Church of Scientology advocacy support of religious freedom embraces the recognition that freedom of religion must include the willingness to permit others to continue with their chosen religion or to change their religion. This can occur only in a society that recognizes the distinction between church and state and where no one religion is permitted to assume a dominant role in the affairs of government. In a Proclamation on Religion, Human Rights and Society, released in September 2003, the Church articulated its definitions of religious freedom and the responsibility this right places on governments in particular:
“Any restrictions on the freedom to manifest religion or belief may only be permitted if they are a) prescribed by law, b) necessary to protect public safety, order, health or morals, and c) employ the least restrictive means necessary to ensure they are applied in a manner that does not vitiate individual and collective rights to freedom of thought, conscience and religion. States must not abuse their law enforcement or regulatory powers to justify actions that directly or indirectly infringe on religious beliefs or practices. Attempts under the guise of law enforcement to prosecute individuals or groups for practicing their religion constitute heresy trials that violate fundamental freedoms.”
These affirmations arise out of the Church’s own experiences as well as its observations of the hardships faced by other religious organizations throughout history. Today the governments of many nations have officially recognized Scientology as a religion. Its religious nature has been confirmed in hundreds of judicial and administrative decisions in countries all over the world. It was not always so. In its early days the Church of Scientology earned the ferocious enmity of vested interests who perceived the emergence of a new religion offering solutions to life’s problems as somehow a threat to their own operations. Thus the Church had to fight to win its right to religious liberty. In so doing, the Church has upheld the rights of all religions and its victories have blazed a path that others have been able to follow.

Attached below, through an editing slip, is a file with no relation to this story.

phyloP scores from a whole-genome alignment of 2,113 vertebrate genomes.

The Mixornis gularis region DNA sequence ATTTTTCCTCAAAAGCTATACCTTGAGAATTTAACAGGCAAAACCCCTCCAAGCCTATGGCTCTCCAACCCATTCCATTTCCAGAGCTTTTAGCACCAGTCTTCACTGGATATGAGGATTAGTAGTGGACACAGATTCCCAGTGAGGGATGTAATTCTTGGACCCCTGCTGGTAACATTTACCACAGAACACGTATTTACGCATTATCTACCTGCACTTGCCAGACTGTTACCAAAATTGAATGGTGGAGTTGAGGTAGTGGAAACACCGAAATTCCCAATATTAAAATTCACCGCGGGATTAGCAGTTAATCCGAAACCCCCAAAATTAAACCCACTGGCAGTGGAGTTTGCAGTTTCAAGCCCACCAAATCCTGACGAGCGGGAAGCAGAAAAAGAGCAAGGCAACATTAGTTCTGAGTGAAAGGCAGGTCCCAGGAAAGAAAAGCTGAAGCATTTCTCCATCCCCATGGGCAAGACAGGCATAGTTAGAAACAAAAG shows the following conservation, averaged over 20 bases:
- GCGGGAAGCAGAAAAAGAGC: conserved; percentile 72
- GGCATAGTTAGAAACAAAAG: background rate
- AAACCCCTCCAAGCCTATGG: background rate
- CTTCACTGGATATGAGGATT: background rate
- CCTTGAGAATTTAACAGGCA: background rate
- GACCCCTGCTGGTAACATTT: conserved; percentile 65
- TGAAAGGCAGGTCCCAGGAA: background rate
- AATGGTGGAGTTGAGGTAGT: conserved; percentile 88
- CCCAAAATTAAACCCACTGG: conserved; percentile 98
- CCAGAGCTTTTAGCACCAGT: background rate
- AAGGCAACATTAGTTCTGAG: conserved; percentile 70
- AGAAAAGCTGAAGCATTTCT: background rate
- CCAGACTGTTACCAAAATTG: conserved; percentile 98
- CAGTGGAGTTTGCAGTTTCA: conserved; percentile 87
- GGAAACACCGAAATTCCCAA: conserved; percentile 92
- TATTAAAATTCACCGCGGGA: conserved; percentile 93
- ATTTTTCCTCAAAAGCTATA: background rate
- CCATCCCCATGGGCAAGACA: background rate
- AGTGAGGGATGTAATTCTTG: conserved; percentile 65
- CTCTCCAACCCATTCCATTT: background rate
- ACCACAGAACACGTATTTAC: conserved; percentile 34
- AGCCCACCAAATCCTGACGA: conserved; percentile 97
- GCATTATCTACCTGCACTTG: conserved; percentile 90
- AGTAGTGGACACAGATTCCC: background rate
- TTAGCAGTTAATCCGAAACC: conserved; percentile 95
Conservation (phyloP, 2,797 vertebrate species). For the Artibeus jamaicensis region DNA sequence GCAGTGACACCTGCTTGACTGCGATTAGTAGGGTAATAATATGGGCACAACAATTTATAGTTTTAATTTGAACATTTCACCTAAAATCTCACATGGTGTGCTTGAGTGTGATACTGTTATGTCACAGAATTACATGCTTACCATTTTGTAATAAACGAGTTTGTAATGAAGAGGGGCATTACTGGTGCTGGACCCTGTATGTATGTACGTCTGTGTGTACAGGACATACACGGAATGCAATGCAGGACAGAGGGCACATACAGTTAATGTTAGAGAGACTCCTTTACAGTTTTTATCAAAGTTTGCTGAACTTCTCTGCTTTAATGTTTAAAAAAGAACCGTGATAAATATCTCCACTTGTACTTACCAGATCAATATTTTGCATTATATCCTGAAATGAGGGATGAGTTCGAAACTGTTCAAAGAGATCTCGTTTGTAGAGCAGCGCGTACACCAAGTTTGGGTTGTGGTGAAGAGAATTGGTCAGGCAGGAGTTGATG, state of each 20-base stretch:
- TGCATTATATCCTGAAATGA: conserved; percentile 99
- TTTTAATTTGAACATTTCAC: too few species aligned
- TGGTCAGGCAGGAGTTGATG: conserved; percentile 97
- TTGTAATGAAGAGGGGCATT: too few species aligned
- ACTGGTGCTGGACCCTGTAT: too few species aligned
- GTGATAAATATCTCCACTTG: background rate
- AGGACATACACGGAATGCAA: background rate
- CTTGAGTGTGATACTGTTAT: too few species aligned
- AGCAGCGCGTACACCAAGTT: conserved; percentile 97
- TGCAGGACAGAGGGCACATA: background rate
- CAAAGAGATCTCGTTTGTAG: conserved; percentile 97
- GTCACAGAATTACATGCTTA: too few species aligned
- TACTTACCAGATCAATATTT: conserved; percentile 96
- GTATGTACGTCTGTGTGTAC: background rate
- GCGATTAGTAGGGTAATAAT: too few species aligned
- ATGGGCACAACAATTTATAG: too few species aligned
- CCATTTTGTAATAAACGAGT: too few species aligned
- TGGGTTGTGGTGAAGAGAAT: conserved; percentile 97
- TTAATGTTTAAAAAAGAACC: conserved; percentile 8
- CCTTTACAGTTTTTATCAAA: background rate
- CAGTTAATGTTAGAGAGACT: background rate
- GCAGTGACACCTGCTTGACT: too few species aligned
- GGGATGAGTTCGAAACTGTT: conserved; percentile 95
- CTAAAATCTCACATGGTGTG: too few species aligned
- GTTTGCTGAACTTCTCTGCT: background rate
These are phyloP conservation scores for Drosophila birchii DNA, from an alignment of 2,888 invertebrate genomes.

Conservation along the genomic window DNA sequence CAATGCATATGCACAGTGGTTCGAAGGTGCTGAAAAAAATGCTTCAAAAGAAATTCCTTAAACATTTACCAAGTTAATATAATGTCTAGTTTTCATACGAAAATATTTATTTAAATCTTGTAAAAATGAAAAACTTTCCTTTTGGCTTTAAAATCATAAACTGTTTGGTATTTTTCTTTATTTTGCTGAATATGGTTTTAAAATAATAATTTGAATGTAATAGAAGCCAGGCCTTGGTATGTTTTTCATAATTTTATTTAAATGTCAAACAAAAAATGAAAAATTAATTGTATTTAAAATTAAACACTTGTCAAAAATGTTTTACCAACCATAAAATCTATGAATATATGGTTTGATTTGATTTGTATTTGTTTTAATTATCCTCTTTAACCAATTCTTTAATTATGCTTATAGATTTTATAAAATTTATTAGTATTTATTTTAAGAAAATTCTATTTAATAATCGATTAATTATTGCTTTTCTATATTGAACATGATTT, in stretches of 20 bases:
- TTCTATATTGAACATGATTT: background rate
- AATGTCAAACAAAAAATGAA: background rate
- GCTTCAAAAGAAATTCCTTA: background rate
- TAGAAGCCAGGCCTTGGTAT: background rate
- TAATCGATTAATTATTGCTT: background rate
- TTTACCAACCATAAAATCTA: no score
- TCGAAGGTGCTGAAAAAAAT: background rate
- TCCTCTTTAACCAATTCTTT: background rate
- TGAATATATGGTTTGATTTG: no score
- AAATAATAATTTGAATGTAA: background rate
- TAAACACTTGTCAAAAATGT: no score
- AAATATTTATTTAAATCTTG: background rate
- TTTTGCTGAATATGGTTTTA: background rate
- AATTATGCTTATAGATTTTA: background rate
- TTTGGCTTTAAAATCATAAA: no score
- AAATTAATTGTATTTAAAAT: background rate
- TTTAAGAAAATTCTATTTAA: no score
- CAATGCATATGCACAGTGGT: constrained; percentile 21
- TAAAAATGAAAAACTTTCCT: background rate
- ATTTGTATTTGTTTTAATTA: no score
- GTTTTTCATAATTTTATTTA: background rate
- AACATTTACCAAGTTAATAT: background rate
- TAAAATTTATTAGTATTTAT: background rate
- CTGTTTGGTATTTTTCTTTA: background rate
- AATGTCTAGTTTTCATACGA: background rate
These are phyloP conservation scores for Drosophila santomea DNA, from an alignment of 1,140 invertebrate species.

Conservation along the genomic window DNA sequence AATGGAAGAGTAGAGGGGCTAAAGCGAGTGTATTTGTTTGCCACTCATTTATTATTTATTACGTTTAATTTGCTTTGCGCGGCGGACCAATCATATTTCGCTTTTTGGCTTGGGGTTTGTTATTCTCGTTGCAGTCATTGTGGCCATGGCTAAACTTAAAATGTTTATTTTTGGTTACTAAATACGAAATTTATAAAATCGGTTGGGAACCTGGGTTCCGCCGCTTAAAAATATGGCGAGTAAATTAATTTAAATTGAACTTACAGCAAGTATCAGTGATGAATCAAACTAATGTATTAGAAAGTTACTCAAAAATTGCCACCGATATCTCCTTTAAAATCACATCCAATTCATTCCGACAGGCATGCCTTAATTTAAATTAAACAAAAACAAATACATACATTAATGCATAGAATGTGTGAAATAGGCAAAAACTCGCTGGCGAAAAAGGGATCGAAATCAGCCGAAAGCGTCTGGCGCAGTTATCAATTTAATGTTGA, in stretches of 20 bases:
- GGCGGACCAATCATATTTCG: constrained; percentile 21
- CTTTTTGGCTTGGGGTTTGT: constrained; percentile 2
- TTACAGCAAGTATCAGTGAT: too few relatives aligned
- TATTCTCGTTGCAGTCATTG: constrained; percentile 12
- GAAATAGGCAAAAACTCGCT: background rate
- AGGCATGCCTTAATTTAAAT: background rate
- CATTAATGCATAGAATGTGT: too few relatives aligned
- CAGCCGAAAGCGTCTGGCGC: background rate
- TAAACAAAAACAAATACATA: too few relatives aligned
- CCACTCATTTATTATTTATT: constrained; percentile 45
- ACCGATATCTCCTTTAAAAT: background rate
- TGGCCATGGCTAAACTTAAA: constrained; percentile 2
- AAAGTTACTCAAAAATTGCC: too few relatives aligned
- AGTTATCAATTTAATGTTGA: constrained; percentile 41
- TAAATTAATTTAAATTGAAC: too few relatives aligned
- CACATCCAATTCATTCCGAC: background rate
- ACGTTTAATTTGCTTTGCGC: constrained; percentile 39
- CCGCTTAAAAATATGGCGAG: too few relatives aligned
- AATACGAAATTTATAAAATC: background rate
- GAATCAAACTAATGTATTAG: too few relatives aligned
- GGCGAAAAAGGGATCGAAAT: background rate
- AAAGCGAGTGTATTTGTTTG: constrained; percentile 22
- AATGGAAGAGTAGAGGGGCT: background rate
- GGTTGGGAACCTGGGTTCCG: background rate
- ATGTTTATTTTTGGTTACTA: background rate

Freedom of religion, of course, is articulated within the national constitutions of every democratic nation as well as in many international human rights instruments. But more than written affirmation is needed. In his January 2004 report to the sixtieth session of the UN Commission on Human Rights, the UN Special Rapporteur on Freedom of Religion and Belief pointed out that “… in many cases, States have not met their human rights obligations as regards freedom of religion” and he emphasized that these obligations “are not limited to the negative obligation to refrain from violating the right to freedom of religion or belief; they also include the positive obligation to protect persons under their jurisdiction from violations of their rights, including those committed by non-State actors or entities.”
In this age of intercontinental travel and instantaneous international communications, multicultural and multireligious societies must be our destiny. Religious, racial and ethnic groups need to learn to respect one another and to live in peace and friendship. Where division occurs, it is the role of religious organizations to step in to help bridge the barriers and resolve the conflict. It is a responsibility that the Church of Scientology takes seriously and has endeavored to fulfill since its inception.
Further Resources on Freedom of Religion
Below is a summary of the international human rights standards regarding freedom of religion as articulated in publications from the Organization for Security and Co-operation in Europe (OSCE), the European Union Parliament and the United States Commission on International Religious Freedom.